The global financial crisis ushered in an unprecedented wave of global regulatory changes in response to failures in financial markets and at institutions to identify and respond to the asset bubble in U.S. housing. Prominent among these reforms are the Dodd-Frank Act, Solvency II, FATCA and Basel III, as well as a host of regulatory changes underway in a number of countries. This environment poses several challenges to banks with global retail operations that few are positioned well to meet. Risk exposure transparency, stress testing and consumer protections are of keen regulatory interest these days and require a different approach to managing global retail systems.
Banks facing these issues need to develop systems that better capture and integrate essential transaction and risk position information on their retail customers across geographic boundaries. Further, the ability to aggregate exposures, run sensitivity and stress scenarios, and report findings to regulatory bodies requires a degree of integration between data warehouses and business and analytic systems that has not yet been achieved. Banks that develop these capabilities put themselves at an advantage compared to other institutions in terms of improved compliance cost burdens, systems scale economies, more transparent P/L and risk management, and improved responsiveness to changing business conditions.
Historically, global retail operations developed as a patchwork of businesses in individual countries, resulting in multiple origination, processing and risk management systems. This approach, while not optimal, was manageable within the regulatory structure of the time. Now, however, banks face the need to submit detailed transaction data and performance data from across the enterprise. This includes all facets of the business and associated risks, including loan exposures across lending products and counterparty exposures, as well as liquidity, operational, market and interest rate risk exposures.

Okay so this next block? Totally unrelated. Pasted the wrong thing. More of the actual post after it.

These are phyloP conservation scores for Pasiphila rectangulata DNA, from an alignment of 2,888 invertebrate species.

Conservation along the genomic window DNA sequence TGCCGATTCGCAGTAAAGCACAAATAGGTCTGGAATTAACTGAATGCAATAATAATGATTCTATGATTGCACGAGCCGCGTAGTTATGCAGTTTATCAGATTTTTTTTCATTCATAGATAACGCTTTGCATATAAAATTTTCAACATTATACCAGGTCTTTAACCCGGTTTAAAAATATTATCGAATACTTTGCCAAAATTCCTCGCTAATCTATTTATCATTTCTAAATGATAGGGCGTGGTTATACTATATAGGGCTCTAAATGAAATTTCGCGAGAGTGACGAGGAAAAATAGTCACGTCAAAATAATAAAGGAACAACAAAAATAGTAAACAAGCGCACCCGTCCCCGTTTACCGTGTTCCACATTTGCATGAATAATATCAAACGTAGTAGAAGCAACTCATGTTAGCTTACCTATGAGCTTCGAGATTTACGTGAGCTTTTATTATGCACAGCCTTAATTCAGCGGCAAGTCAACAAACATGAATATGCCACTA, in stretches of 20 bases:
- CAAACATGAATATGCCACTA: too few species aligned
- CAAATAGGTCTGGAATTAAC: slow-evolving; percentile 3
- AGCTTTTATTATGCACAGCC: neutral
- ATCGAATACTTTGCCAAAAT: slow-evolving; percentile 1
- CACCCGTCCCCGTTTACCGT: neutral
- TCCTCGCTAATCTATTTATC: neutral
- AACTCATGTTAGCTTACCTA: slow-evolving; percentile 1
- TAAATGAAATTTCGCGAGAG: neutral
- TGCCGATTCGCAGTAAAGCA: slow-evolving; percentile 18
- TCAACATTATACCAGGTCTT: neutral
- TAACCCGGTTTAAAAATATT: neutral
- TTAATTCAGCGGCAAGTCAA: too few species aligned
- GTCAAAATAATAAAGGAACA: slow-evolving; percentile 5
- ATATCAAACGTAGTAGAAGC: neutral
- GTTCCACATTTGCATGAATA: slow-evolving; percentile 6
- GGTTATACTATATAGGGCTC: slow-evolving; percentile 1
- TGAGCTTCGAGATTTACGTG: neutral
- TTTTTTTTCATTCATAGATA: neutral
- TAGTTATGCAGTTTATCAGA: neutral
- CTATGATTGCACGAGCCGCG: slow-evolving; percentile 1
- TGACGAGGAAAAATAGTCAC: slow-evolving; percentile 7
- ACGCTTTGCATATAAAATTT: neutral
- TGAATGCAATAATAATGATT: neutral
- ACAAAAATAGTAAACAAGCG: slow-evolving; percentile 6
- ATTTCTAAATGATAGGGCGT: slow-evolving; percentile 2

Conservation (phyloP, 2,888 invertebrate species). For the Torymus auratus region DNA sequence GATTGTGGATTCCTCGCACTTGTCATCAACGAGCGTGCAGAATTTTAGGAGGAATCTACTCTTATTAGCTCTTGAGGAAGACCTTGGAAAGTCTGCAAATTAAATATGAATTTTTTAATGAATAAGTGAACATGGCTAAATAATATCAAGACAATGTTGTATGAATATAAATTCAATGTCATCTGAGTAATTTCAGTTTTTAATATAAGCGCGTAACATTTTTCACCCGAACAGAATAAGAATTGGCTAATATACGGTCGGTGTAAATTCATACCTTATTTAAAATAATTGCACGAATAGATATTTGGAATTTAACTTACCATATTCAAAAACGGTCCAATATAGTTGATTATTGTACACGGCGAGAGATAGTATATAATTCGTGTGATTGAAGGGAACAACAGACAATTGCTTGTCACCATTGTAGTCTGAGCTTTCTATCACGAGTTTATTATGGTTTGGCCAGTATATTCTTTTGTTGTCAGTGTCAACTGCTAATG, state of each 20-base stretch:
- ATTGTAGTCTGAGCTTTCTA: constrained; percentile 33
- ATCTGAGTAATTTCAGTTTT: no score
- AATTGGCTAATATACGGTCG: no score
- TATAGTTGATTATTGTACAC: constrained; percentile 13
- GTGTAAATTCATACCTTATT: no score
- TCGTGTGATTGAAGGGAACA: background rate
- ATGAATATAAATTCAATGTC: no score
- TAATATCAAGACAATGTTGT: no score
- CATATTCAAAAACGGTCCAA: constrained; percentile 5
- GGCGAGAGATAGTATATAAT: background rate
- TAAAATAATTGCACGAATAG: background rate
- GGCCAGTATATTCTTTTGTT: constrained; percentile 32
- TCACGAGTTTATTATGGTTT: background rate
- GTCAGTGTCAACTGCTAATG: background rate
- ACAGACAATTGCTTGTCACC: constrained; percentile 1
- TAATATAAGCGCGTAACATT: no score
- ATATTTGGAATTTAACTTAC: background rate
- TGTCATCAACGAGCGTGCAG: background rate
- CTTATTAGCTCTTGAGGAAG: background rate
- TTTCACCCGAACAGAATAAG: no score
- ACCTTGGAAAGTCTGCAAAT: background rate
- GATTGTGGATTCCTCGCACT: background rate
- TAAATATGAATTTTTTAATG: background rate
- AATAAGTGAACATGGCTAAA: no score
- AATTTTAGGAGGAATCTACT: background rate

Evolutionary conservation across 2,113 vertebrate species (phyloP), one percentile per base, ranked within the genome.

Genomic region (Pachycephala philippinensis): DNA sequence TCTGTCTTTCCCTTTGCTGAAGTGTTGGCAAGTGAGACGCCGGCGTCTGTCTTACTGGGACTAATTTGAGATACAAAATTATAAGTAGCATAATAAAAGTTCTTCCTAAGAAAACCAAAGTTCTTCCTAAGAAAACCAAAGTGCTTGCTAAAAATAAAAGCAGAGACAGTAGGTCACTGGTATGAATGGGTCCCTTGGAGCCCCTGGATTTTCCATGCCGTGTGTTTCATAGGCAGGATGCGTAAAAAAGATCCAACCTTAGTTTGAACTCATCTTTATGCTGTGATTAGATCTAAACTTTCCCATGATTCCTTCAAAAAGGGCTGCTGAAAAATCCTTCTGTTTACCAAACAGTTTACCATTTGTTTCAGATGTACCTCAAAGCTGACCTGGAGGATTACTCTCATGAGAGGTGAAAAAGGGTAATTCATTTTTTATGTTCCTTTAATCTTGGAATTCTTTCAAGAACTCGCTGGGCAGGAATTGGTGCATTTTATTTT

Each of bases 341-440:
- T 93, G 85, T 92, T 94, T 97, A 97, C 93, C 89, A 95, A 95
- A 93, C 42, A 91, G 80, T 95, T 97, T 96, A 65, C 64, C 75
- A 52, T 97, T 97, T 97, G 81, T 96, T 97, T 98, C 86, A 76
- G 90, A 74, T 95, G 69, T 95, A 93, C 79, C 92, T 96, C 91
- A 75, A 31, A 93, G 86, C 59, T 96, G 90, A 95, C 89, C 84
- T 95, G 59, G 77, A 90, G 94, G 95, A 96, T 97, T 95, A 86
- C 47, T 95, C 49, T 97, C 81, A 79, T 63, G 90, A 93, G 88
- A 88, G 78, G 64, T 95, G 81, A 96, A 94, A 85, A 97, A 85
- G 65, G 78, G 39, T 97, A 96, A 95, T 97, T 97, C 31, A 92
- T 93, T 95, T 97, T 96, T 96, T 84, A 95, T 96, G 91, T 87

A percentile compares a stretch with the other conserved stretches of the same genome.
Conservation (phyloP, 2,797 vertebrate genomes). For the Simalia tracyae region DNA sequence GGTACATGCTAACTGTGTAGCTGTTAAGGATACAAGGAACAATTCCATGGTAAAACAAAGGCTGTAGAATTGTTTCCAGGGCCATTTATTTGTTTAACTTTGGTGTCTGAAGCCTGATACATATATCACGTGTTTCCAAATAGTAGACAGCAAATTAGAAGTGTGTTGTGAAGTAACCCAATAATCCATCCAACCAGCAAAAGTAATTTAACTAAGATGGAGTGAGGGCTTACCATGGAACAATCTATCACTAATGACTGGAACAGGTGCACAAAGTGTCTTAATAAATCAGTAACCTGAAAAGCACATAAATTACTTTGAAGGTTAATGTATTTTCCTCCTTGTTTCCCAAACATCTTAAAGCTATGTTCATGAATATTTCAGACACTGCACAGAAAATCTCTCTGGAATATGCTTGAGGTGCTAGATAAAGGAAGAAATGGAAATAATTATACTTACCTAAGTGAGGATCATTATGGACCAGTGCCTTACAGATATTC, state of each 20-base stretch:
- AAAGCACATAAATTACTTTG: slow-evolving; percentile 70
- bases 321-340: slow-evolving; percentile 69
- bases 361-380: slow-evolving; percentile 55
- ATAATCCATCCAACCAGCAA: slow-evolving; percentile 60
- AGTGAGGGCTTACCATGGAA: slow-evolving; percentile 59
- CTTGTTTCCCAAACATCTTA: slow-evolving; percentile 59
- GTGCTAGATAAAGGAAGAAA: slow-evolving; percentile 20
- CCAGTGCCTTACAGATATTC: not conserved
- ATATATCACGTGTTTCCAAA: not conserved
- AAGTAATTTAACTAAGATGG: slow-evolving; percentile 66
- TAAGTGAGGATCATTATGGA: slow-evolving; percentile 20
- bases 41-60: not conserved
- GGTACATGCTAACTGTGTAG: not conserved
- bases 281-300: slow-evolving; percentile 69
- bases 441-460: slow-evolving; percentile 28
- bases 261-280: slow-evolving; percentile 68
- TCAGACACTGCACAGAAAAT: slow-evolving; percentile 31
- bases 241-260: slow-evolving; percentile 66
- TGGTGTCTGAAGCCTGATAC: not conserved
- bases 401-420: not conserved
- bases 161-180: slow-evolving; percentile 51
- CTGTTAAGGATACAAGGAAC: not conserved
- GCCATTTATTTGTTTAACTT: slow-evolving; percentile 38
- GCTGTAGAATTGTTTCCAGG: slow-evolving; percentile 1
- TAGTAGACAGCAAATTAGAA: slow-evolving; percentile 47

For retail banking operations, such requirements add to the complexity of managing cross-border retail exposures that may require hedging strategies with a variety of counterparties. Regulatory agencies also are placing greater focus on developing more timely and disaggregated views of risk, which will require firms to submit more detail on their businesses. The Office of Financial Research (OFR), a new agency formed out of Dodd-Frank to measure systemic risk, also is likely to elevate the need for better data to be provided to regulators. And the latest incarnation of Basel regulatory capital requirements will push the frontiers of data collection and analysis even further, placing still greater pressure on far-flung systems that have little ability to interact across business lines effectively.
The Power of a Global Platform
This highlights the need for global retail banking operations to redouble their efforts to integrate data, analytics and reporting capabilities across geography. The benefits from harnessing the power of a global retail platform can be transformative to the firm. First, the ability to leverage insights from other markets and experiences where no such products or services yet exist can inform finance, risk management and the business of potential dangers or opportunities. Second, as market conditions change, the ability to reassess and redeploy capital to better-performing segments is critical to remain competitive under the new regulatory paradigm.
Third, firms can reap big cost efficiencies by consolidating multiple platforms with different operating systems. Finally, in an era of rising regulatory compliance costs, firms will be able to offset the need to add personnel to nurse and stitch together results from unwieldy and disparate global operating systems.
Efforts to build a truly global retail banking platform are daunting and capital- and people-intensive. The current regulatory environment, however, calls for a new approach that should be the catalyst for change. Institutions that embrace rather than resist this new environment place themselves at a competitive advantage that transcends the ability to meet heightened regulatory requirements. The by-products from developing an integrated global retail banking system will allow banks to operate with greater agility and better financial performance than those that make do with existing capabilities.
Dr. Clifford Rossi is an executive-in-residence and Tyser Teaching Fellow at the Robert H. Smith School of Business, University of Maryland. Previously, he was chief risk officer for Citigroup's consumer lending group.